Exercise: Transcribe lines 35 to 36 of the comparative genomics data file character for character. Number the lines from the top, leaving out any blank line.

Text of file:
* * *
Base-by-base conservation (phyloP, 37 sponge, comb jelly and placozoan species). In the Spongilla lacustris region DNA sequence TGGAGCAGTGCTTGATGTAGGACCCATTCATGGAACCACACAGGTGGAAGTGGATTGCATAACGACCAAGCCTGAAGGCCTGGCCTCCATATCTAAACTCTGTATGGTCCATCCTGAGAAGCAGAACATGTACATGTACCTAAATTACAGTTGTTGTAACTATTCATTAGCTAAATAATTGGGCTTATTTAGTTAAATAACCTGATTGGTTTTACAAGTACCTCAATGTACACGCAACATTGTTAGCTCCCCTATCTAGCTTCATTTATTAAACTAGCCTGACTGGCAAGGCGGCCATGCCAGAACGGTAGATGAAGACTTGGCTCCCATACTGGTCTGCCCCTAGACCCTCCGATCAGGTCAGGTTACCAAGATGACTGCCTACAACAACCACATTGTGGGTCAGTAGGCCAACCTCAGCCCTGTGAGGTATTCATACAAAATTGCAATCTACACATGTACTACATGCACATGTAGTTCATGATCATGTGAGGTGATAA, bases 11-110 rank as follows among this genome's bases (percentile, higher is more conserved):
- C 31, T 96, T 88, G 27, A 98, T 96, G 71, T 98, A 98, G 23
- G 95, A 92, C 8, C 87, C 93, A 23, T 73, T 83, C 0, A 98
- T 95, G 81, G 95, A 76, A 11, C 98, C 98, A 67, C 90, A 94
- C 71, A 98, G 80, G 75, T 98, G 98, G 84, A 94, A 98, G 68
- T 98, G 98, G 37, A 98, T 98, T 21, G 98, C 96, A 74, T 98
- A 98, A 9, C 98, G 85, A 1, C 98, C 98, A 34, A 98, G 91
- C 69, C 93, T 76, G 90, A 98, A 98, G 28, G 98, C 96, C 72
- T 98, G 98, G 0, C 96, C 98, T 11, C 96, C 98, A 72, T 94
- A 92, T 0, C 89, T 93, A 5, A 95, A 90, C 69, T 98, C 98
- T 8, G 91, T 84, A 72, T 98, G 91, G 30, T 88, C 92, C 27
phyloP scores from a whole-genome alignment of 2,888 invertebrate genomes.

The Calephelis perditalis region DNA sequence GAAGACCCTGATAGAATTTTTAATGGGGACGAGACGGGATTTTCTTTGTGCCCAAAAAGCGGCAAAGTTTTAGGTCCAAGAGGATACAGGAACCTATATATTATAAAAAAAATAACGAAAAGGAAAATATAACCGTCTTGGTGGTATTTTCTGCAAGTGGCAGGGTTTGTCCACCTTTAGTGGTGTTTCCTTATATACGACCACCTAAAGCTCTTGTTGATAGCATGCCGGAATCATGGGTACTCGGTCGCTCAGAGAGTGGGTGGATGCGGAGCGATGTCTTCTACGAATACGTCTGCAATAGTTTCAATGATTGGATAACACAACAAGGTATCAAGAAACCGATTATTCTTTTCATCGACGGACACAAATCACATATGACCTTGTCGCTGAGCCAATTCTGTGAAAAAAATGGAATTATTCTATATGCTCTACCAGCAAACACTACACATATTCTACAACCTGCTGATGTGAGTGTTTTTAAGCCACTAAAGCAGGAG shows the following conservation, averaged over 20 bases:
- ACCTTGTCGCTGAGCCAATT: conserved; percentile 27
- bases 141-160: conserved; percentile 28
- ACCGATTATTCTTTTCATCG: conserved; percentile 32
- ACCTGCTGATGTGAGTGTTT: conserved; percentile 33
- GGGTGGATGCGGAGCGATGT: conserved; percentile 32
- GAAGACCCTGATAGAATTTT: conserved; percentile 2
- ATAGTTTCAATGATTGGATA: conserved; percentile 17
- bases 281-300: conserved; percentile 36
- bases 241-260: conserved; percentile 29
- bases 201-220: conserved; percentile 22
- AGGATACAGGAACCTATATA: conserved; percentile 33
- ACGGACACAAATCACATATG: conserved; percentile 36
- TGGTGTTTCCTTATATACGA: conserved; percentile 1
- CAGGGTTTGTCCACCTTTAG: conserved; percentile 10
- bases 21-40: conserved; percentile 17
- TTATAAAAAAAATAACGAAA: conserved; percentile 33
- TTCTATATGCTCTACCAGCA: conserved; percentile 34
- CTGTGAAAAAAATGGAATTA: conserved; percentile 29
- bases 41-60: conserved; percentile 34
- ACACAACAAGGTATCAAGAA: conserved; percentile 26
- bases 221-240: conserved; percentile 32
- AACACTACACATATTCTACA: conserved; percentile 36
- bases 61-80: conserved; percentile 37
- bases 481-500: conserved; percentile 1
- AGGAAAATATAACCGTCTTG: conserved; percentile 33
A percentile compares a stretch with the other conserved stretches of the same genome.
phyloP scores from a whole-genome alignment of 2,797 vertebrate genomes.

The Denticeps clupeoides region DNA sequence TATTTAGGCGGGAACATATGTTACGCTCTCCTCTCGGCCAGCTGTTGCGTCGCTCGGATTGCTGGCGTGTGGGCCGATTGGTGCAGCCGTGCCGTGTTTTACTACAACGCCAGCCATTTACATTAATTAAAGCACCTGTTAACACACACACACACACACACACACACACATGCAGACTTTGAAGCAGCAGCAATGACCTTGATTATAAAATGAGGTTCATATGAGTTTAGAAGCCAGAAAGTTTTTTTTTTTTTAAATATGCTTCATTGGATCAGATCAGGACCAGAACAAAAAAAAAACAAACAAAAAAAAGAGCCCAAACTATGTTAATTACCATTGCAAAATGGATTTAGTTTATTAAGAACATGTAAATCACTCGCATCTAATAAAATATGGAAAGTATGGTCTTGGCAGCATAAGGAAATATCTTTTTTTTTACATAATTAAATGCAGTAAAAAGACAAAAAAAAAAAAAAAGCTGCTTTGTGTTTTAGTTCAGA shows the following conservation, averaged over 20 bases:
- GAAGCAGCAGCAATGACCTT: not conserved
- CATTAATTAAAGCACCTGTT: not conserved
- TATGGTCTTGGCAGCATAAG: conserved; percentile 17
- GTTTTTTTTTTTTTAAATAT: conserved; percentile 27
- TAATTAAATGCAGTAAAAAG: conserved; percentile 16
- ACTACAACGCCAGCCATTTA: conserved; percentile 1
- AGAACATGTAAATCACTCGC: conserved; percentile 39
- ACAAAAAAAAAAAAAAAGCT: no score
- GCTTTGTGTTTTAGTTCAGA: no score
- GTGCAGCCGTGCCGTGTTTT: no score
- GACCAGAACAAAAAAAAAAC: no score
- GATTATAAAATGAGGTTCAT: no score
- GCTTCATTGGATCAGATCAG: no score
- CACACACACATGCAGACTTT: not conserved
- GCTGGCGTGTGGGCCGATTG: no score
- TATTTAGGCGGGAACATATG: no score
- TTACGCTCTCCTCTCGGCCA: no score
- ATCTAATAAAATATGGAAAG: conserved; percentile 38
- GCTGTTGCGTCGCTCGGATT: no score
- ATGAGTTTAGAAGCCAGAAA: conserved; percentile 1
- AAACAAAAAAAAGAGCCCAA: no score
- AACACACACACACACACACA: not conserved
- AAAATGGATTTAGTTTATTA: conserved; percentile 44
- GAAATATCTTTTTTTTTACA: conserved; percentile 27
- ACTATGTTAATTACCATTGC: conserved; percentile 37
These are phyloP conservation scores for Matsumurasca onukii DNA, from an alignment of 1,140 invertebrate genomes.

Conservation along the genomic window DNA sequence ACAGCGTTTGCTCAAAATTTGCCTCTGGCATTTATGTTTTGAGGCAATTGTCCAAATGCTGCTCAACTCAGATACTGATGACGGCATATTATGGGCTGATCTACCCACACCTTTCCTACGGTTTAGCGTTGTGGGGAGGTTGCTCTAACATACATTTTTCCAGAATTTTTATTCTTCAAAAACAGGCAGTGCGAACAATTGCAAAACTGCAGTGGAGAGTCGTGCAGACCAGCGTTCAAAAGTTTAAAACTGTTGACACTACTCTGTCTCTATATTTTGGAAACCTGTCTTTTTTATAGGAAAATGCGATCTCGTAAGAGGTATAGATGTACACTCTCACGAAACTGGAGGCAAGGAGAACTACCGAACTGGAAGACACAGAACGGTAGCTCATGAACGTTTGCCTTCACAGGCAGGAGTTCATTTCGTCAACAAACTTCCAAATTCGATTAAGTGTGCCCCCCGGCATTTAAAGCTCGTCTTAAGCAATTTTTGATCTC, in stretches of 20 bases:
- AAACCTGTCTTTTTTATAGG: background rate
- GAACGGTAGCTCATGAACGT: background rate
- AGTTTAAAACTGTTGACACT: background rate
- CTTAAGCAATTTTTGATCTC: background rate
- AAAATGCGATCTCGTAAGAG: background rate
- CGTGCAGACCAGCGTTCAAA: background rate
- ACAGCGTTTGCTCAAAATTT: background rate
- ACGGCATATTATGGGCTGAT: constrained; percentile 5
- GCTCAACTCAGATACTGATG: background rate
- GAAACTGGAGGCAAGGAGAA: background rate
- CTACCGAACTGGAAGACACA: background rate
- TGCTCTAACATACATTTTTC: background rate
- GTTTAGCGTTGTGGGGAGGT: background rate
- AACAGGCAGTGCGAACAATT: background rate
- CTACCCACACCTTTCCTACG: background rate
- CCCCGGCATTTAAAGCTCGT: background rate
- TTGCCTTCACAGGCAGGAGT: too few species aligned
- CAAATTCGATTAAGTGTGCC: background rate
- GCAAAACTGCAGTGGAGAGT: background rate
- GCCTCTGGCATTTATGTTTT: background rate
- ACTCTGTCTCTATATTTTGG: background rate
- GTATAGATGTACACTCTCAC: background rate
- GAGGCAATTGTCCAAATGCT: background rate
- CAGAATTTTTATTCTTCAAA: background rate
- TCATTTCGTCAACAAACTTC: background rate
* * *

- AACACTACACATATTCTACA: conserved; percentile 36
- bases 61-80: conserved; percentile 37